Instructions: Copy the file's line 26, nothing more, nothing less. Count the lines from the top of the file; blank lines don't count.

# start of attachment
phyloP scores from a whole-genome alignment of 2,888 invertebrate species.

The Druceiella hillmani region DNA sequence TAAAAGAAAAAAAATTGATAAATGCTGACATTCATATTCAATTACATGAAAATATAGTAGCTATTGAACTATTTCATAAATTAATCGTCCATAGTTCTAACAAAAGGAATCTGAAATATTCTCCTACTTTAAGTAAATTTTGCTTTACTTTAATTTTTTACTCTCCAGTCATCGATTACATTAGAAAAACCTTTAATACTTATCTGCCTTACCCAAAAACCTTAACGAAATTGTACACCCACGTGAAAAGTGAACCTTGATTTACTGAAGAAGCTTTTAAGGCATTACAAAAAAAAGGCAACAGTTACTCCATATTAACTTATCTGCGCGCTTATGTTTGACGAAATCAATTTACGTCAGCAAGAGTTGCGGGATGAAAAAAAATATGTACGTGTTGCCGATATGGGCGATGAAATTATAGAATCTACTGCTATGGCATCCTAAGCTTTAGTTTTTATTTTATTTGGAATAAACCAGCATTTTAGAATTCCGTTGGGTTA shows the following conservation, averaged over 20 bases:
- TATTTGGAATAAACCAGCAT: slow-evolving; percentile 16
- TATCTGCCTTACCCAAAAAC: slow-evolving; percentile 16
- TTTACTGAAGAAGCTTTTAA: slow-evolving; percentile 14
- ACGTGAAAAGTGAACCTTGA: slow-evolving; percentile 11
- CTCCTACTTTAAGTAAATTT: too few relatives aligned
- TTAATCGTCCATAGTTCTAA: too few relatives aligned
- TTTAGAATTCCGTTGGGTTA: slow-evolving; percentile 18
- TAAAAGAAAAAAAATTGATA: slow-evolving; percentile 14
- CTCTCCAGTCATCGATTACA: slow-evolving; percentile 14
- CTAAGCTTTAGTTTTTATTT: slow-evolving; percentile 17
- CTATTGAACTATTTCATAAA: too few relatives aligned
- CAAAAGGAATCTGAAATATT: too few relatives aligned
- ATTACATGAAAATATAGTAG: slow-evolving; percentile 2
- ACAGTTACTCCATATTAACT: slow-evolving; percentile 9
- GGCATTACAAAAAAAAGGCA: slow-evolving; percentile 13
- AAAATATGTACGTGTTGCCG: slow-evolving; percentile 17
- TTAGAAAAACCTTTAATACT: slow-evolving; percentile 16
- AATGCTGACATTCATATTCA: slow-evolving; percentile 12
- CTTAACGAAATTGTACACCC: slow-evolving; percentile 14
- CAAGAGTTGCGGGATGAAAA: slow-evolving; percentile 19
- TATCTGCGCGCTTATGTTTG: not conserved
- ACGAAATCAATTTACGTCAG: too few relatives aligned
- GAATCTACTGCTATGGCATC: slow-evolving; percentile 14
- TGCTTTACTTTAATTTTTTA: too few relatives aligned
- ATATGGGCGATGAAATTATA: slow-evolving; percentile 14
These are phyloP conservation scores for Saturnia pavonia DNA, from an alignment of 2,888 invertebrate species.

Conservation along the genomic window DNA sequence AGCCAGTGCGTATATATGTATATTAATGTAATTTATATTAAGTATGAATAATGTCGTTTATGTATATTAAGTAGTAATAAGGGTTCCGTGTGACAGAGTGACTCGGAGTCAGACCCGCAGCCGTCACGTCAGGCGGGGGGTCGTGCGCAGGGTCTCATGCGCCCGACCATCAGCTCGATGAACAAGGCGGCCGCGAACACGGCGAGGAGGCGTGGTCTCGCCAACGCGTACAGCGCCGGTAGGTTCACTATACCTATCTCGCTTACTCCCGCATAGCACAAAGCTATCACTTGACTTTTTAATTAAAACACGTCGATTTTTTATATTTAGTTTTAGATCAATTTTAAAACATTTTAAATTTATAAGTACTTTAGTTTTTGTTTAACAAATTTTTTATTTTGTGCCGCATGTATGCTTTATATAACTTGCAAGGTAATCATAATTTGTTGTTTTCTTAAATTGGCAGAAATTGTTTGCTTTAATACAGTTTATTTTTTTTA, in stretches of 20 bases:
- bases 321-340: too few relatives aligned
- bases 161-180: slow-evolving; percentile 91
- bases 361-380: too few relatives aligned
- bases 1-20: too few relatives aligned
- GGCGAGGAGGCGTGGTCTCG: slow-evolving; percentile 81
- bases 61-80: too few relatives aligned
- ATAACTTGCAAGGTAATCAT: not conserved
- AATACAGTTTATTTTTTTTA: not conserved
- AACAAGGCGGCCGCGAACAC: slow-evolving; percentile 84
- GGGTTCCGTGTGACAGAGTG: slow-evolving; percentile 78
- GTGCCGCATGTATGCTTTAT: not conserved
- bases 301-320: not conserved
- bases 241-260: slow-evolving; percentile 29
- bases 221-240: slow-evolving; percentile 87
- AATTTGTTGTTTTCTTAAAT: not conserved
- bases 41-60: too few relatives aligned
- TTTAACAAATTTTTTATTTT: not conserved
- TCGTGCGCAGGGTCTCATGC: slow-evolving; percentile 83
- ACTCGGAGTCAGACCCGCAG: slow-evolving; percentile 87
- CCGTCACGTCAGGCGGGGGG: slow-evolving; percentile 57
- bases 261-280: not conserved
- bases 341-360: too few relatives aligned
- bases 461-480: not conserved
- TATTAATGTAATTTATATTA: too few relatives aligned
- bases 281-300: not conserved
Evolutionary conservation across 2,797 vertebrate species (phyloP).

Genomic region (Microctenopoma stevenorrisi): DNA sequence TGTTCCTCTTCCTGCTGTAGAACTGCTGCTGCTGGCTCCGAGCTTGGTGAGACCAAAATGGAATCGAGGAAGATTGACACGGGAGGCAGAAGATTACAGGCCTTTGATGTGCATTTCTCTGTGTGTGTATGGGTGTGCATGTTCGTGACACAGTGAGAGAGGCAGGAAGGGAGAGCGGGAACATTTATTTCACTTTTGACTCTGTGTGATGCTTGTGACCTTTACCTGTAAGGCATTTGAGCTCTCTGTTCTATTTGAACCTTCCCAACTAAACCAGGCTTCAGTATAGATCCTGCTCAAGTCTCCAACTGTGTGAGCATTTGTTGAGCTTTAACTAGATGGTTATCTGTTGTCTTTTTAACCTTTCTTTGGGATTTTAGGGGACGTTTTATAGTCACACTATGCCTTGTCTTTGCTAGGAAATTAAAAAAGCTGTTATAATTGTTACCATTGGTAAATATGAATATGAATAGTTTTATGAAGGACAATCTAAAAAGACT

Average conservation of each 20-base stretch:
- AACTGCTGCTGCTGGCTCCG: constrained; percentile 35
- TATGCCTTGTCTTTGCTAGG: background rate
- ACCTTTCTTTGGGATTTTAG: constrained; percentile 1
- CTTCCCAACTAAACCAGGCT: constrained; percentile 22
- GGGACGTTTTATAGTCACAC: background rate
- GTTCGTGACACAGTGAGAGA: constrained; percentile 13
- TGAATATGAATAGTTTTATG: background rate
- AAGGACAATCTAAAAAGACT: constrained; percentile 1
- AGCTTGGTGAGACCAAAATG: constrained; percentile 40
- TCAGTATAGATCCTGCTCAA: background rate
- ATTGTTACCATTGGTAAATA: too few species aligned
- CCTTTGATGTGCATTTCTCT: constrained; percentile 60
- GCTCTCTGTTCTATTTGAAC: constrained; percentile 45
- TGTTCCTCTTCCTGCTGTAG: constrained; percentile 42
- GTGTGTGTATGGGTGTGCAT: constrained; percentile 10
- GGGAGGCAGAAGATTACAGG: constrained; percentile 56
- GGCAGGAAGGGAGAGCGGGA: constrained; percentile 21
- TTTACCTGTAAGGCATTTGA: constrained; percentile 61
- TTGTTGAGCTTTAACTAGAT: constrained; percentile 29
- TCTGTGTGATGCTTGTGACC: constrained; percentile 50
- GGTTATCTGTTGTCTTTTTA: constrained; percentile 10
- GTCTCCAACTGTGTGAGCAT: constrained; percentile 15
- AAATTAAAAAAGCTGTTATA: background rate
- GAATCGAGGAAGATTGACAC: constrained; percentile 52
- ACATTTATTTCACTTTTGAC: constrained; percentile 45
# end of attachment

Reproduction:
- TGCTTTACTTTAATTTTTTA: too few relatives aligned